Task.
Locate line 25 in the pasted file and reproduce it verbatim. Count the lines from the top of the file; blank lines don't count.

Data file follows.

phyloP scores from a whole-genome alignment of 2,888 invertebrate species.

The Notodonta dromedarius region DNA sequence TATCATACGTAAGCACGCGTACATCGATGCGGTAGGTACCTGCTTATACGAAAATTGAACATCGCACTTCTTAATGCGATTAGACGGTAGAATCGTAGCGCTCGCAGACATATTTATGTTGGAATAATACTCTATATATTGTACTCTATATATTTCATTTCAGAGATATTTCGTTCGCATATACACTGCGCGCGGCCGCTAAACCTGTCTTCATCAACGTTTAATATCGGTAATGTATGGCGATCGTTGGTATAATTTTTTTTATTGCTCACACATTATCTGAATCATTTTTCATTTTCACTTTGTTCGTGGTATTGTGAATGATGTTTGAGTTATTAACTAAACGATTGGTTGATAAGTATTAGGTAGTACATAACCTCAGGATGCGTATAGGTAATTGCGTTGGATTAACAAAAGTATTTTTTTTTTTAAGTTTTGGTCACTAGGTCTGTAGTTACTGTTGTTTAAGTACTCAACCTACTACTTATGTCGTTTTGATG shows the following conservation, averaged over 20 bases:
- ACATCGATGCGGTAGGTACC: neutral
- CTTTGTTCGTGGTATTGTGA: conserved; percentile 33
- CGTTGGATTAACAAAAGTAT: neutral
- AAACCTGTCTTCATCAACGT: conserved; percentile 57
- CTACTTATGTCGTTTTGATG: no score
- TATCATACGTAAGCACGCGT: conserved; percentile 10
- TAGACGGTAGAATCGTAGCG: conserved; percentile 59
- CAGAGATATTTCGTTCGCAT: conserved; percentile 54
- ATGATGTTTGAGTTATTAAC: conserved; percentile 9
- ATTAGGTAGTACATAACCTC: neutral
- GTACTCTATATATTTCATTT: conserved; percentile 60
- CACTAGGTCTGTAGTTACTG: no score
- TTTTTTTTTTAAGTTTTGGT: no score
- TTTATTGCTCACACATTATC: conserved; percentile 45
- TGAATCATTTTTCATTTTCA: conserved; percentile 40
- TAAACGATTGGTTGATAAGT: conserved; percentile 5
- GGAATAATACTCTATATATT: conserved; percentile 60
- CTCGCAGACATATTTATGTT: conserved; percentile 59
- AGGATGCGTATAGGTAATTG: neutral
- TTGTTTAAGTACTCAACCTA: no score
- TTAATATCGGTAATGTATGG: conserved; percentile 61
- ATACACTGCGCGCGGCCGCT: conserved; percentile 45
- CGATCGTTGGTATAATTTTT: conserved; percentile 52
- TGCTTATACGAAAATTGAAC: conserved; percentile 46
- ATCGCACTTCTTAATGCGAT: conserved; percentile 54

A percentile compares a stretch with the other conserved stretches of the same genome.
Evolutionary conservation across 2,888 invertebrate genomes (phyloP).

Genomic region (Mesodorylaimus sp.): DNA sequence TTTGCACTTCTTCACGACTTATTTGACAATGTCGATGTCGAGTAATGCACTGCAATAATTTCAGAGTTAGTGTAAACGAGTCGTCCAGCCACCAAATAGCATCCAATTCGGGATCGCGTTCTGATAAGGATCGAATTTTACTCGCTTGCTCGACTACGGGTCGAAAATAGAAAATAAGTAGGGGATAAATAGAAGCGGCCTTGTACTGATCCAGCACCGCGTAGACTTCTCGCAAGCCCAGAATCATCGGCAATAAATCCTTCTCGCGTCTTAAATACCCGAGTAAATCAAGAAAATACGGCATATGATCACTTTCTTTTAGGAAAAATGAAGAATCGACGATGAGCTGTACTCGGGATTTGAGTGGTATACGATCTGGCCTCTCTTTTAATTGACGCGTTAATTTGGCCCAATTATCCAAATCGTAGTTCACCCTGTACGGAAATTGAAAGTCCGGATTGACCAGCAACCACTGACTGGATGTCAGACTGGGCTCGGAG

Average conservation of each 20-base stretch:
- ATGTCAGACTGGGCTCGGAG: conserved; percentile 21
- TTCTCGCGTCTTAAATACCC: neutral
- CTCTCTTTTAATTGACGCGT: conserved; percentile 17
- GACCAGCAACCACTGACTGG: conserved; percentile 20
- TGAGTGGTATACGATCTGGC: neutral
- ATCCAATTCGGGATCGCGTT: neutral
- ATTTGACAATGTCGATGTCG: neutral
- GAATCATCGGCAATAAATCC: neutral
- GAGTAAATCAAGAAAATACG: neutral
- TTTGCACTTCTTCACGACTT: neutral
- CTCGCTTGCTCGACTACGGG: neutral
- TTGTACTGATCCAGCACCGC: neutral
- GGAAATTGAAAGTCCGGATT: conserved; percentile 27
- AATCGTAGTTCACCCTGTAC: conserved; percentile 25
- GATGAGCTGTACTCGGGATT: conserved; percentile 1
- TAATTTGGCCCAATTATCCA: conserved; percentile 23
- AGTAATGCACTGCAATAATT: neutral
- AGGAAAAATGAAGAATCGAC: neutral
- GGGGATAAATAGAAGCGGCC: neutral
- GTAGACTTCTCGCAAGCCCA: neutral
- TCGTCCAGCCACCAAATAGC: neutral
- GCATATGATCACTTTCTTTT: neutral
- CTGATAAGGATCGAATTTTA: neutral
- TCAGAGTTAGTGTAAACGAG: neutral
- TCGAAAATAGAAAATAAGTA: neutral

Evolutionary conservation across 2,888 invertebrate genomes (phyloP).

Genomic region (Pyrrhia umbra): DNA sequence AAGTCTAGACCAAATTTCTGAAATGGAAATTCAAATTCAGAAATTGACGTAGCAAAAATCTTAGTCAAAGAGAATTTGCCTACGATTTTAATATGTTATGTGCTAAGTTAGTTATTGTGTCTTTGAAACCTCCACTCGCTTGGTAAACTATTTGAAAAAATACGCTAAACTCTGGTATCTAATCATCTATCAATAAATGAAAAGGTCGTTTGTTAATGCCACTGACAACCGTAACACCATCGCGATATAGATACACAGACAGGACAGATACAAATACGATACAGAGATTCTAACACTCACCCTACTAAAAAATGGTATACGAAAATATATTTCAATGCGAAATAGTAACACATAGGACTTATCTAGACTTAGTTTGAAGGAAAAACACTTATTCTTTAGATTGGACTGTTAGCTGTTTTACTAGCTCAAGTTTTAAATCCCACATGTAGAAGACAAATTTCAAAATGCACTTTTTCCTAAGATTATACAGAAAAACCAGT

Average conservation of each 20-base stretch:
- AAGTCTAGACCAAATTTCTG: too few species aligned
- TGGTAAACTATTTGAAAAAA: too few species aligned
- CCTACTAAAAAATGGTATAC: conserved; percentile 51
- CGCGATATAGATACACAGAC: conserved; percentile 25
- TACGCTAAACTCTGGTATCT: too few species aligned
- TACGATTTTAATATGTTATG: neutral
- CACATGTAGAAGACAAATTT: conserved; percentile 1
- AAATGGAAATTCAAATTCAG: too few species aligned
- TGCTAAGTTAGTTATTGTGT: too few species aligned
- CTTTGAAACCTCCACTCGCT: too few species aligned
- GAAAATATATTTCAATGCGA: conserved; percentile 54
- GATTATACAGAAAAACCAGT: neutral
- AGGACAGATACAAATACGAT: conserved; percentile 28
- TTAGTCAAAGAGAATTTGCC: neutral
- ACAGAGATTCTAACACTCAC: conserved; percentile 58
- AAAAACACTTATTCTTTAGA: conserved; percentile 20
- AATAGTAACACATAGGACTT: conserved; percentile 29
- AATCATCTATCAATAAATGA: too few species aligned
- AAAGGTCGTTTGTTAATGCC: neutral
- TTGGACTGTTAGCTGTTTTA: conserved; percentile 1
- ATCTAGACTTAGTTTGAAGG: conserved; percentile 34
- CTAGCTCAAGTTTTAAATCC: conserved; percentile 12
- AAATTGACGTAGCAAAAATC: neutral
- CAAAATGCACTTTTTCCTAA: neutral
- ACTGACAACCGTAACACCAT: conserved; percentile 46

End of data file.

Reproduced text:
- CGATCGTTGGTATAATTTTT: conserved; percentile 52